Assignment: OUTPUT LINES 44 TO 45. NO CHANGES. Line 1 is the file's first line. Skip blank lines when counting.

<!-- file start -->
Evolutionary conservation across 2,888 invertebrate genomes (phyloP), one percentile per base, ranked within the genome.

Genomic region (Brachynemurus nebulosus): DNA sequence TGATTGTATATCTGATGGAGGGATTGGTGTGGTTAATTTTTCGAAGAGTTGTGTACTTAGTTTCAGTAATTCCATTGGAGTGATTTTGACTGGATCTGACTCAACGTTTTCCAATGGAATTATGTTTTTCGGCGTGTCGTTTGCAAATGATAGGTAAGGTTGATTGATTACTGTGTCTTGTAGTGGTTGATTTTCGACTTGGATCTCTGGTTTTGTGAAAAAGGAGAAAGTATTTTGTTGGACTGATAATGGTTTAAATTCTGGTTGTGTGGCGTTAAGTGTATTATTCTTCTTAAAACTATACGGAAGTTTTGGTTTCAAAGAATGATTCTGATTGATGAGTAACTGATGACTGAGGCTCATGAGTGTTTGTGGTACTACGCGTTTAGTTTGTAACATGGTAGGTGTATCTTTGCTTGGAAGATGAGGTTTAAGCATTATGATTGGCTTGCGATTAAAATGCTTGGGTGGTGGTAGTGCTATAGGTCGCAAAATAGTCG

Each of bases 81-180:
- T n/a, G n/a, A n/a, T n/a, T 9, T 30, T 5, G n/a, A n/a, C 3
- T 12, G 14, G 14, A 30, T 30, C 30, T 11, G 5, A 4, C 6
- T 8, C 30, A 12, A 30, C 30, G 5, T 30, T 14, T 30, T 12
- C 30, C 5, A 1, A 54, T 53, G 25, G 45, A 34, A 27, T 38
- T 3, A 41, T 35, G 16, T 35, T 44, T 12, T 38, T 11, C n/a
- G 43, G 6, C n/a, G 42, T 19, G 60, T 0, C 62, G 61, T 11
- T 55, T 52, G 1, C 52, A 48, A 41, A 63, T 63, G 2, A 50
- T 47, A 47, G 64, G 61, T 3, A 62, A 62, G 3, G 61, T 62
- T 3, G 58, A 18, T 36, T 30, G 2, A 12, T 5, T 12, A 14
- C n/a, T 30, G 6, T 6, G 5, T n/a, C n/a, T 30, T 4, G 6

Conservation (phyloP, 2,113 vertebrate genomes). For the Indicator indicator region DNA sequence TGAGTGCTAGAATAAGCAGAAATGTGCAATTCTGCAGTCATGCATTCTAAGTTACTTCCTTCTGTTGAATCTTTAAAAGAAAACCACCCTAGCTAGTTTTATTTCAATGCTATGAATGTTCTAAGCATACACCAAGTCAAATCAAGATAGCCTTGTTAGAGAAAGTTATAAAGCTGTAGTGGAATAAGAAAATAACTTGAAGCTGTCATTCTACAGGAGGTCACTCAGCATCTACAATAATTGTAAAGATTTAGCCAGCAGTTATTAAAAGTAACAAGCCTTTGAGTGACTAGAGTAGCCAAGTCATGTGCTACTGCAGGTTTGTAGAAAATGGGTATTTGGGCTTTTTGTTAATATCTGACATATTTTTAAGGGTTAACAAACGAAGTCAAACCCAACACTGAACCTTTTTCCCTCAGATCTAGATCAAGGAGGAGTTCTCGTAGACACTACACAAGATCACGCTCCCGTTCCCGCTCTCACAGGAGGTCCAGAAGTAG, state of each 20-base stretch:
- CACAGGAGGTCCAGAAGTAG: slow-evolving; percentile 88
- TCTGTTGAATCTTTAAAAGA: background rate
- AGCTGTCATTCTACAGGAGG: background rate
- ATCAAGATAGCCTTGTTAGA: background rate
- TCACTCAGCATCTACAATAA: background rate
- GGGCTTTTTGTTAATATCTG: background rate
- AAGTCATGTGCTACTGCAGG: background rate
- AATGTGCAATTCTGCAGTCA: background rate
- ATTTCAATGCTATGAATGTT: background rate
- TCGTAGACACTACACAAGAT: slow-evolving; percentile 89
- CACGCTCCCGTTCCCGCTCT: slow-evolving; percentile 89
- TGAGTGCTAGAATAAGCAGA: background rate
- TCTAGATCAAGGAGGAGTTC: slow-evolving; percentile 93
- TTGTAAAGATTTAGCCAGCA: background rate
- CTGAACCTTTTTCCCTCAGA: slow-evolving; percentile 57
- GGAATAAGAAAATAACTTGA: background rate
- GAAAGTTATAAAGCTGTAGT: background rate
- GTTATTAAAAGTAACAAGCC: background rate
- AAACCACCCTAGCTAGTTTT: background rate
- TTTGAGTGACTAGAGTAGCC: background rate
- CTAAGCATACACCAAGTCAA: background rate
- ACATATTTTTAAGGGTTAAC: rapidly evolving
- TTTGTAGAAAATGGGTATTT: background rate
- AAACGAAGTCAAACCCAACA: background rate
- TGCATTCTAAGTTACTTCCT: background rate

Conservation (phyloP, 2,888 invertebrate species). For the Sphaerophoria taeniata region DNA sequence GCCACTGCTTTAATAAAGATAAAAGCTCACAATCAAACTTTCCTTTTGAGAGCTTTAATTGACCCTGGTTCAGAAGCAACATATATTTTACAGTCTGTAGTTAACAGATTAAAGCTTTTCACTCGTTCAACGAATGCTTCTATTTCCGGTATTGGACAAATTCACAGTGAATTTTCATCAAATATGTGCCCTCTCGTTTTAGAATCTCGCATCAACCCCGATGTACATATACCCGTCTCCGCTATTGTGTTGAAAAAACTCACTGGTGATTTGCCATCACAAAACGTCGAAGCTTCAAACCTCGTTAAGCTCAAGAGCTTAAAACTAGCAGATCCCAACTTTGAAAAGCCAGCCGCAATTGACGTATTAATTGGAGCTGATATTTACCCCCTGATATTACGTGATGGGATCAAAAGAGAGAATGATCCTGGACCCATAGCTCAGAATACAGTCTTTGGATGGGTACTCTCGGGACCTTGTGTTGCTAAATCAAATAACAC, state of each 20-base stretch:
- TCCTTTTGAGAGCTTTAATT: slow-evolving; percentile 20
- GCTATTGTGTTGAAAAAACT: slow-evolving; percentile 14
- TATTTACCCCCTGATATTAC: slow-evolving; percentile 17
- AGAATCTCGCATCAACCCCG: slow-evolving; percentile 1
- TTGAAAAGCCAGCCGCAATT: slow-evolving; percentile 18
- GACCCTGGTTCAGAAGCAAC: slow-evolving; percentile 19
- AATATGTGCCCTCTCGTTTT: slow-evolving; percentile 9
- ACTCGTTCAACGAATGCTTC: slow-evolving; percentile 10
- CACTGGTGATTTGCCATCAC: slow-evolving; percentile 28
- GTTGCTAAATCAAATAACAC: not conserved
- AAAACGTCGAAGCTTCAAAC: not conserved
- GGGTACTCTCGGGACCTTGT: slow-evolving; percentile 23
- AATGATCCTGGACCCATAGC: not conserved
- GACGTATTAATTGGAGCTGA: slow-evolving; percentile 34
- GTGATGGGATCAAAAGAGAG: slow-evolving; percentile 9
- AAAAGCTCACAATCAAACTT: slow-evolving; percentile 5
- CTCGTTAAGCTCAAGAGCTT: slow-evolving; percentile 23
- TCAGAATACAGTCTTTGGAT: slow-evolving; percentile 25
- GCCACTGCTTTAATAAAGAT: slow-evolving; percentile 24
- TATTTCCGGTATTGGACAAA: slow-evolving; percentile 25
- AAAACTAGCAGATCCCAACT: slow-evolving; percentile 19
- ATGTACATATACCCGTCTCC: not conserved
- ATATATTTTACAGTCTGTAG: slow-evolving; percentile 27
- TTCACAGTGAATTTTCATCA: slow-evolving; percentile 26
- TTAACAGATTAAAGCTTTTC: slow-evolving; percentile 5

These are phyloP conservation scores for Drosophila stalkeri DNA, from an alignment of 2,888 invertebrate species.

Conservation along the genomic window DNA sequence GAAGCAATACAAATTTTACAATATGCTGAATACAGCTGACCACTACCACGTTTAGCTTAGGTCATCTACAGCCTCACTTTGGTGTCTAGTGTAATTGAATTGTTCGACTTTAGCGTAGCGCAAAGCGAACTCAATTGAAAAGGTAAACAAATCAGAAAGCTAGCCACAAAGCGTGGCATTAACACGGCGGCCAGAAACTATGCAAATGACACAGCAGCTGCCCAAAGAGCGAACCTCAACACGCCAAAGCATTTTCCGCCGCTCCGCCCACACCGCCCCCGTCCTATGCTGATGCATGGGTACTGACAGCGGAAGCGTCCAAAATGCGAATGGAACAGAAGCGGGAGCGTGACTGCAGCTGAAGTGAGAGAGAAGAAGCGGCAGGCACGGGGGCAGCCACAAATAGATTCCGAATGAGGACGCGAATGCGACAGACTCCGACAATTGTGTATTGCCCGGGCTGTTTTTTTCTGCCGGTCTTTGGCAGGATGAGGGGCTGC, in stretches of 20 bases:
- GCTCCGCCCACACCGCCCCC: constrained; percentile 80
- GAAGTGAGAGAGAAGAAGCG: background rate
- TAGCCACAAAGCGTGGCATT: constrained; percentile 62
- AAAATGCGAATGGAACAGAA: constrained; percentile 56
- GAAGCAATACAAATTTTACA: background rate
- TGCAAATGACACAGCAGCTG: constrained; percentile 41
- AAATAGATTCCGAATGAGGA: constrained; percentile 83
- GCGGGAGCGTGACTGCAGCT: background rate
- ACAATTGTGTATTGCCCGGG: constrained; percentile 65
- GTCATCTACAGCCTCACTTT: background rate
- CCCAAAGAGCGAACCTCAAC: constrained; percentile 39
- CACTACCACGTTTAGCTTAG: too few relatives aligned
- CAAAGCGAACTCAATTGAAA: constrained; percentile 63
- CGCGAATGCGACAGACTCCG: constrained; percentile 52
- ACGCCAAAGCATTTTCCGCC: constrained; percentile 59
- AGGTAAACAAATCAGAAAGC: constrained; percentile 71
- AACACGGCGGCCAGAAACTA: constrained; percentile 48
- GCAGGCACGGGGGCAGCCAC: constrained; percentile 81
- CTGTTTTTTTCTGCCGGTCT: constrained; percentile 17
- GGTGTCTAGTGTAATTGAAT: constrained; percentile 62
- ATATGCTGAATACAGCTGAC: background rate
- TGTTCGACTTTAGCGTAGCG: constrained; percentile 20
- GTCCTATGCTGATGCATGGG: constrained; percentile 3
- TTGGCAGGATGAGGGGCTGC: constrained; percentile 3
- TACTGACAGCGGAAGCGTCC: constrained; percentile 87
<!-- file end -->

- AGAATCTCGCATCAACCCCG: slow-evolving; percentile 1
- TTGAAAAGCCAGCCGCAATT: slow-evolving; percentile 18